Monday, March 6, 2017

Movie Review: GODZILLA (2014)

Godzilla (2014) is the latest film featuring the King of Monsters (or the One-Kaiju-To-Rule-Them-All if you will) and kicks off the Legendary Studios MonsterVerse. The film was directed by Gareth Edwards (who went on to direct Rogue One: A Star Wars Story) and tells the story of a paranoid scientist and his son who end up discovering the presence of monsters on Earth. The film stars Aaron Taylor-Johnson, Ken Watanabe, Bryan Cranston, Elizabeth Olsen, and David Strathairn.

I must confess I was shocked how much I enjoyed this film. I had missed its theatrical run and had heard about the mixed reception to the film before finally seeing it. I grew up loving the old Godzilla movies (and being perplexed by, though not hating, the first American attempt at Godzilla in 1998) so I admit I was prone to like a story that delivered on the promise of a more traditionally styled Kaiju film. Edwards’ Godzilla most certainly fits that bill.

What the film does most effectively is deliver a sense of epic-ness. Through stunning cinematography, great design, and the construction of a brilliant climax, this film manages to absolutely win audiences over, especially in the final act. I think all the filmmaking tricks and shots used and designed by Edwards and cinematographer Seamus McGarvey ground the film in such a way as to make it believable. Yet, at the same time, the film leans unapologetically into its own ridiculousness in a way that makes it endlessly fun to watch.

I really cannot emphasize heavily enough the effectiveness of this films climax. It was more than I could ever have hoped for in a modern Godzilla film and I was absolutely blown away. It carefully built up and ratcheted up the tension until moments of sweet release that tosses the audience into a no-nonsense conclusion. As audiences I find we’ve become so immune to third act climaxes and cool off periods in one particular way. Godzilla subverts those subconscious expectations by almost entirely removing the obligatory cool down period and driving your interest all the way until the closing credits.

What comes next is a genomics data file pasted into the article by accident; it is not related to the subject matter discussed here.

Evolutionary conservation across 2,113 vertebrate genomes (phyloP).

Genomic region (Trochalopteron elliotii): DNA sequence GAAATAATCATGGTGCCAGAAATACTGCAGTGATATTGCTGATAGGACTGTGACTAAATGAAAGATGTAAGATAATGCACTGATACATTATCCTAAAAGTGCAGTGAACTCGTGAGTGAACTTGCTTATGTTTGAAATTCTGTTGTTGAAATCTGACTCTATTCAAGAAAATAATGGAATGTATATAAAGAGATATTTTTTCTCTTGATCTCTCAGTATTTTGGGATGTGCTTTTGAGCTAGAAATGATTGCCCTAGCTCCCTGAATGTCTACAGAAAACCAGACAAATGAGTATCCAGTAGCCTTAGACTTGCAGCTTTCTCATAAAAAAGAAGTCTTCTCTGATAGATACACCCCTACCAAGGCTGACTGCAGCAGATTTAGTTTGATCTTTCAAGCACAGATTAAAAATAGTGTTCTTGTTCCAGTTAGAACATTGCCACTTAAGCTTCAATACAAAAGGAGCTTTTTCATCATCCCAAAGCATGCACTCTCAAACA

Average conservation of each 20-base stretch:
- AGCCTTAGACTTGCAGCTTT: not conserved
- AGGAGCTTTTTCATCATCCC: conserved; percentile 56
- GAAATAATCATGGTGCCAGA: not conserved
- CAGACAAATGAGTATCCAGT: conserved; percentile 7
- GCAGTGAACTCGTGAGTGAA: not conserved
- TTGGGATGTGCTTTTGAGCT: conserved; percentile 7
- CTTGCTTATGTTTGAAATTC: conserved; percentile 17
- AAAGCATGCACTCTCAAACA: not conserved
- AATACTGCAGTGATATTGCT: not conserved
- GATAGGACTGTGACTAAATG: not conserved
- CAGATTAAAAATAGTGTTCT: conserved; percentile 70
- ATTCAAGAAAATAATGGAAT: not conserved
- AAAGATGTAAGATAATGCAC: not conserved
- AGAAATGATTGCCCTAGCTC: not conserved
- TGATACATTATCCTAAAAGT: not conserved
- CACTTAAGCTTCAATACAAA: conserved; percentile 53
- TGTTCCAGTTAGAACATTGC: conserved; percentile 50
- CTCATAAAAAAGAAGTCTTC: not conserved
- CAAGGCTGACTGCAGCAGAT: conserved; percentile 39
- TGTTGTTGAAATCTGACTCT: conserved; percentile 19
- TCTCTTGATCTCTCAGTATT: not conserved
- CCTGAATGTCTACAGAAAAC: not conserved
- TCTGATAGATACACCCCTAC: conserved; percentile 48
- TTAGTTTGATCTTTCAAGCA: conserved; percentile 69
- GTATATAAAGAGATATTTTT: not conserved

The last positive I want to note is how the performances played off the gritty and real world that this story is set in to make this really feel genuine and like it could happen but at the same time knows it is patently ridiculous. This is a really hard balance to find but I think Godzilla perfected the art. You get Bryan Cranston, Aaron Taylor-Johnson, and Elizabeth Olsen dealing with lots of human problems and feeling like people and at the same time you get the amazingly cheesy and dramatic introduction of Godzilla by the great Ken Watanabe. It’s truly unbelievable that they found this line and rode it so cleverly to the films ultimate success.

Godzilla is not a perfect movie by any means. It certainly delivered the fundamentals better than I had ever dreamed but it really dips in quality in some of the in-between periods. Though Aaron Taylor-Johnson and the other normal human characters bring a realness to the film they’re also not very interesting and, further, ATJ in particular did not bring a lot to the table here. The moments between the cool setup and epic monster fighting action definitely do drag.

Another big thing is that this film does not show the big Kaiju on campus nearly enough. When Godzilla is on screen he slays and it was wonderful. The problem with this film is that we spend very little time with any of the monsters and we spend lots of time with the M.U.T.O.s which were cool, but not Godzilla cool. I enjoyed the central conceit that the film established with Godzilla being natures intervening force, but I think the film could have used a second act sequence with the King to establish Godzilla a little more and to pick up the pacing of that portion of the film.

Overall, Godzilla is a film with some real problems but one I also absolutely adore. It accomplished what it needed to accomplish and brought a realized Godzilla to the screen once again. Edwards made a statement that these monster movies can work today and started up one of the most exciting cinematic universes we have today. It is definitely worth a watch!

Ryan’s Score: 8/10

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